Mine gate market value can in theory be established by taking the value at a later point of sale and netting back costs incurred between the mine gate and that point.36 But this may not be straightforward. Costs of processing beyond the mine gate may vary significantly and involve several different stages. Ore may contain different minerals with different values and different processing costs. Minerals from different sources may be blended during processing. Varying amounts of transportation may be required, again possibly in several stages. Processing and transport may be carried out by associates, whose charges may not be at arm’s length prices. The sale from which costs are netted back may be a sale to an associate, for which a transfer price may in turn have to be established by netting back from a later sale to an independent buyer, with similar difficulties. The farther downstream the point of sale to an independent buyer, the greater the potential complexity of the netback calculation. The netback costs may not be known at the time output is measured at the mine gate, causing difficulty where royalties are payable monthly. Royalties are supposed to be simpler than profit-based taxes, but netback calculation is complex. Ginger Rogers once pointed out that she did all the same dance steps as Fred Astaire, only backwards and in high heels – a netback calculation is rather like doing a profit calculation backwards and in high heels.
Royalties do not, however, have to be based on actual value. Countries can simplify valuation by using benchmark (e.g., LME) prices for finished minerals and restricting netback costs (perhaps to those that are easy to measure). A more extreme option is to disregard all costs and simply value output at the benchmark price for its mineral content.37 This is not entirely straightforward, since it requires expert sampling and assay procedures. But it avoids all the difficulties of quantifying netback costs and identifying the appropriate valuation point (the valuation is the same wherever output is measured and can be done wherever measurement is most convenient). It creates no disincentive for domestic processing; indeed, there is an incentive, since royalties will be a smaller proportion of the value of processed than of unprocessed minerals.
Values calculated by these simplified methods will be higher than the actual value of mining output. Royalty rates can be lowered to compensate for this, but there will be no consistent relation between royalty value and actual value. (Where mineral content is used, 2 tons of 35% concentrate would be valued the same as one ton of 70% concentrate but are worth less because of the higher transport and refining costs required.) Various adjustments are possible to bring the values more closely into line (for example, graduating royalties according to the degree of processing) but often introduce more complication than accuracy.
Does this overvaluation matter? Mining companies see any royalty not related to profit as somewhat arbitrary – does this not just make it arbitrary in a slightly different way? Royalties are often a relatively minor tax, so the fiscal impact may be minor and may be balanced by the advantage of a valuation method that is simple and certain.
Countries are, however, increasingly looking to capture a greater share of mining rents, often by introducing graduated royalty rates. Companies do tend to regard royalties as particularly arbitrary and unfair where they bear no consistent relation to sales value, and this could have negative effects on investment and voluntary compliance if royalties assume greater importance.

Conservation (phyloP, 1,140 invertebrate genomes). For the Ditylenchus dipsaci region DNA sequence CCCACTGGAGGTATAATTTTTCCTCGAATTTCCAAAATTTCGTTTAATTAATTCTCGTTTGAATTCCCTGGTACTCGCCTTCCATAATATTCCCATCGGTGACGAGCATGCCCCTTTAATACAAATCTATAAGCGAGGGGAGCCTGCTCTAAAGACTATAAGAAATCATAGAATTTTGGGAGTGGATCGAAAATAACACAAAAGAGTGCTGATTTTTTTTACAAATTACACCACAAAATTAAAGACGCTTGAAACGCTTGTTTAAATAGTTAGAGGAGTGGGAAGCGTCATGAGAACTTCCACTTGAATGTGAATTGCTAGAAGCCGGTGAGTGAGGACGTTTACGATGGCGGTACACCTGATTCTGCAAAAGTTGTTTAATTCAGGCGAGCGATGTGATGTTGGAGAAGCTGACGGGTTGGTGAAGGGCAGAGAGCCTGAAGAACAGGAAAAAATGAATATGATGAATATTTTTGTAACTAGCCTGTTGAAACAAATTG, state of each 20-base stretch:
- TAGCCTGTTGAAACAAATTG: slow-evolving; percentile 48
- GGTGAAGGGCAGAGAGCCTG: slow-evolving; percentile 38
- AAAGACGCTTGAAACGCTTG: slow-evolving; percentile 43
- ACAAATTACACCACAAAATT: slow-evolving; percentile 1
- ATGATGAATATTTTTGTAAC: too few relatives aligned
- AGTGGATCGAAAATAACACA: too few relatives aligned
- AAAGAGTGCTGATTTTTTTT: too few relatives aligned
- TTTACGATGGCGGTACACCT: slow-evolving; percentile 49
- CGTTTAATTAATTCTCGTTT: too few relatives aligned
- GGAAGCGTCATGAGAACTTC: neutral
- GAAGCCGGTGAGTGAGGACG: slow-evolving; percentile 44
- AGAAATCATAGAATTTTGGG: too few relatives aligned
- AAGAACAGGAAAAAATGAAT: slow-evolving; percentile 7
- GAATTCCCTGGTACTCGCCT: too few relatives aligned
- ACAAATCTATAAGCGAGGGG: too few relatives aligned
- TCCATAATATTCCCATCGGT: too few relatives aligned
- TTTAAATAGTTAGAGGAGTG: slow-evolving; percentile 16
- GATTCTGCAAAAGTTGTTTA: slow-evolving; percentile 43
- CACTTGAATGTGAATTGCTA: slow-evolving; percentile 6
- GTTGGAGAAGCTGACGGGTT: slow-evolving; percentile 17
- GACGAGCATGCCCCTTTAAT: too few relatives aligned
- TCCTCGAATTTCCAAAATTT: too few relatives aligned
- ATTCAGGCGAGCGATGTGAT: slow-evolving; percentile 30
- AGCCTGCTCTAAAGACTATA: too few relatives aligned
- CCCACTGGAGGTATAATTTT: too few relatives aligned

Governments are furthermore showing increasing interest in the alternative approach of imposing special profit-based taxes on mining. There is a stronger presumption in favor of using arm’s length values for taxes such as RRT. Their main rationale is to target economic rent more accurately than royalties, an aim that might be frustrated if profits were based on unrealistic notional values.
Royalty valuation methods based on notional values might make royalty administration simpler, considered on its own, but different valuation methods for royalty and profit-based taxes make the administrative regime more complicated and less coherent overall.
Nevertheless, special taxes do potentially increase the incentive for transfer pricing abuse, as discussed in section 2, and governments may prefer simple valuation methods that eliminate or reduce that risk in relation to royalties. Decisions on how far to impose royalties and what valuation method to use may also reflect wider policy considerations than transfer pricing – valuation based on finished mineral prices may simply have greater political appeal.
5 Extractive industry costs
Extractive industry costs are so variable that a general valuation rule substituting standardized for actual costs is unlikely to be practicable or consistent with the arm’s length principle. Developing countries often apply cost recovery limits to profit taxes (limiting costs to a maximum percentage of sales), but generally these merely affect the timing of deductions. Nigeria (which has high costs for many reasons) has considered the idea of benchmarking costs administratively for tax purposes, but there is little clarity about how this would be done in practice. Countries should, of course, seek to compare their costs against costs in other countries and, where they are higher, establish the reasons and, if possible, find ways of reducing them. And cost differences for different projects within a country should feature in audit risk assessment. But such differences are common and often have nothing to do with transfer pricing. They may reflect greater physical and technological challenges, higher costs imposed by regulation38 or greater perceived risks of providing goods and services to particular countries.